Now that C# 2.0 is almost here, I'd like to know about features that were left out from this release and planned for the future.
We are primarily focused on getting Whidbey polished and out the door right now, so there isn't a lot of thought about features beyond Whidbey right now. Even when we do get into that mode, I probably won't be talking about it.
One of the reasons that we don't like to talk about things when their in the investigative phase is that they are very preliminary. If I said, for example, that we were thinking about adding parallelizing capabilities to C#, then that would be likely to set up an expectation. It might turn out that we weren't able to do that, perhaps because there wasn't a good way to design it, we didn't have time to build it, one of the teams that we were collaborating with changed their focus or schedule, or a multitude of other possible reasons.
Traditionally, we've been fairly binary on this - we don't talk about things until they're already implemented and tested, even if it's fairly sure that we're doing them. We are trying to figure out how to be a little more open in that area.
Why can't we have .Add and .Remove aswell as += and -= operations after all its just a collection, I was rather supprised that this method wasn't actually available for adding event handlers.
One of our design goals is not to have more than one way of doing something (in contrast to Perl's tmtowtdi). If there are two different ways of doing something, developers need to learn both ways and understand that they are equivalent. That makes their job more complex without any real benefit.
Another area that this shows up is on delegates. Since C# has a special syntax for invoking delegates, we don't let you call Invoke() directly.
I've been tracking topics I wanted to cover in various methods (excel spreadsheets, Post-It (tm) notes, “post-it compatible” notes, writing on my hand, and graffiti in my office).
It's been hard to keep all of those straight, so I'd like to centralize them in a blog post. If you have a question that you'd like me to answer, please add a comment to this post with your question.
I'll put a link on the top-level web page of my blog, so that you can easily get to it. I'll try to put some of my own ideas there as well.
Partial classes can be pretty cool because of the opportunities it gives in separating machine or designer generated code from user code. It does present a few issues, however.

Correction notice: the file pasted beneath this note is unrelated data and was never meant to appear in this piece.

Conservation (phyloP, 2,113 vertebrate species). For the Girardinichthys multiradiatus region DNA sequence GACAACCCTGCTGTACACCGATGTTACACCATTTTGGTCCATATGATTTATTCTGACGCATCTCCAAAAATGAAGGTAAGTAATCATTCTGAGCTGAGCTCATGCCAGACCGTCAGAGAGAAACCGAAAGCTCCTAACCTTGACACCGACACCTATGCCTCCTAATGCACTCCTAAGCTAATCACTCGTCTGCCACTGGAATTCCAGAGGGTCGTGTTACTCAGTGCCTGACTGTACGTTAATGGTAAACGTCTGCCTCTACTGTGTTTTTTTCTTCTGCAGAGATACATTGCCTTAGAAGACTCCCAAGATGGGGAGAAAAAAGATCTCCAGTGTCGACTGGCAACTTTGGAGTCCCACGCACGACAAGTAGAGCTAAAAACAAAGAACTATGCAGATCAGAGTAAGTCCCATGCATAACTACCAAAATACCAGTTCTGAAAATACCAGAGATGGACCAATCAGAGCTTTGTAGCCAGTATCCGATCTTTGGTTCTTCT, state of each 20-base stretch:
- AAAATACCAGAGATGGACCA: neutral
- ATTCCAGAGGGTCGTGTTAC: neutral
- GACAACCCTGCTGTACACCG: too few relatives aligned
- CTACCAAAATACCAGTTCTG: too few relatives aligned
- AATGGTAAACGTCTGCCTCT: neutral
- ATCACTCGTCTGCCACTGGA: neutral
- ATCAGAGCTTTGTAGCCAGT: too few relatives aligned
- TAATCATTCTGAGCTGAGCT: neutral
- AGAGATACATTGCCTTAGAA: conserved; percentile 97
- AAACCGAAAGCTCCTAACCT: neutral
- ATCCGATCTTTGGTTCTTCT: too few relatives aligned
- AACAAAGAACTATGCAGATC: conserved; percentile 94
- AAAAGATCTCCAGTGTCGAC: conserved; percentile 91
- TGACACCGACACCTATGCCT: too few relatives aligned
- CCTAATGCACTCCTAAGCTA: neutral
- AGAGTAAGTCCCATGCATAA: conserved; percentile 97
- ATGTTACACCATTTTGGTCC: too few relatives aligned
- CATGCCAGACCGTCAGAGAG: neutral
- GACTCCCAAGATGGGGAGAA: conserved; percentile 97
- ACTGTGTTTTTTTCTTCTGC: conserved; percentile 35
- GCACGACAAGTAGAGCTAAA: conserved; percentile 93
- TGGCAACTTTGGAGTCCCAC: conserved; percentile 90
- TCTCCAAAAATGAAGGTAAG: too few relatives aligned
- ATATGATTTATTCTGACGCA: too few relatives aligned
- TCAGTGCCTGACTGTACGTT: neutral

One that we've been talking about recently is a scenario where you have some machine generated code that can function by itself, but sometimes your user wants to extend it. And, to extend it, the user needs to have some code run as part of the constructor.
That presents a problem. If we want the user to be able to use the class by itself, it needs to have a constructor in the generated code (assuming, of course, that the generated code needs a user-written constructor, which is true the majority of the time), but that prevents the user from writing a constructor themselves.
We talked about this from a design perspective, and explored some ways in which you could write “partial methods” - for want of a better term - in your partial classes. It is possible, but in all the schemes we came up with, you end up with weird ordering constraints (“I want the user constructor code to be inserted after the first 2 lines in the constructor but before the remaining 10 lines...”)
So, basically, those schemes were all untenable.
How can you do this? Well, the best way is to provide some designer support to add a call to a user method at the appropriate place.
A customer wrote me today to ask, “Why can't I do arithmetic on byte types?” For example, if you write:
byte a = 0x01;byte b = ~a;
The compiler will complain on the second line that you can't convert an int to a byte. This happens because there are no operations defined for any types smaller than 4-byte types. The question is, “Why?”
Back in the old days, when a 5 MB disk drive was the size of a washing machine and memory was measured in the KB (ie when I went to college), memory and disk storage was very precious, and you did your best to conserve it. But times have changed. If you look at most programs these days, you'll find that they do the vast majority of their operations on 4-byte operands. And, in fact, x86 processors are very good at these operations.
But to get fast at those operations, many processors are slower at accessing smaller-than-4-byte operands, so if you use them you will have a program that's slower to execute.
Given that, the C# and CLR designers decided to only define arithmetic operations on 4-byte and 8-byte operand sizes. It does mean that you have to have some casts when using smaller types, but it's more indicative of what's going on at the chip level.
So, that's what's going on here.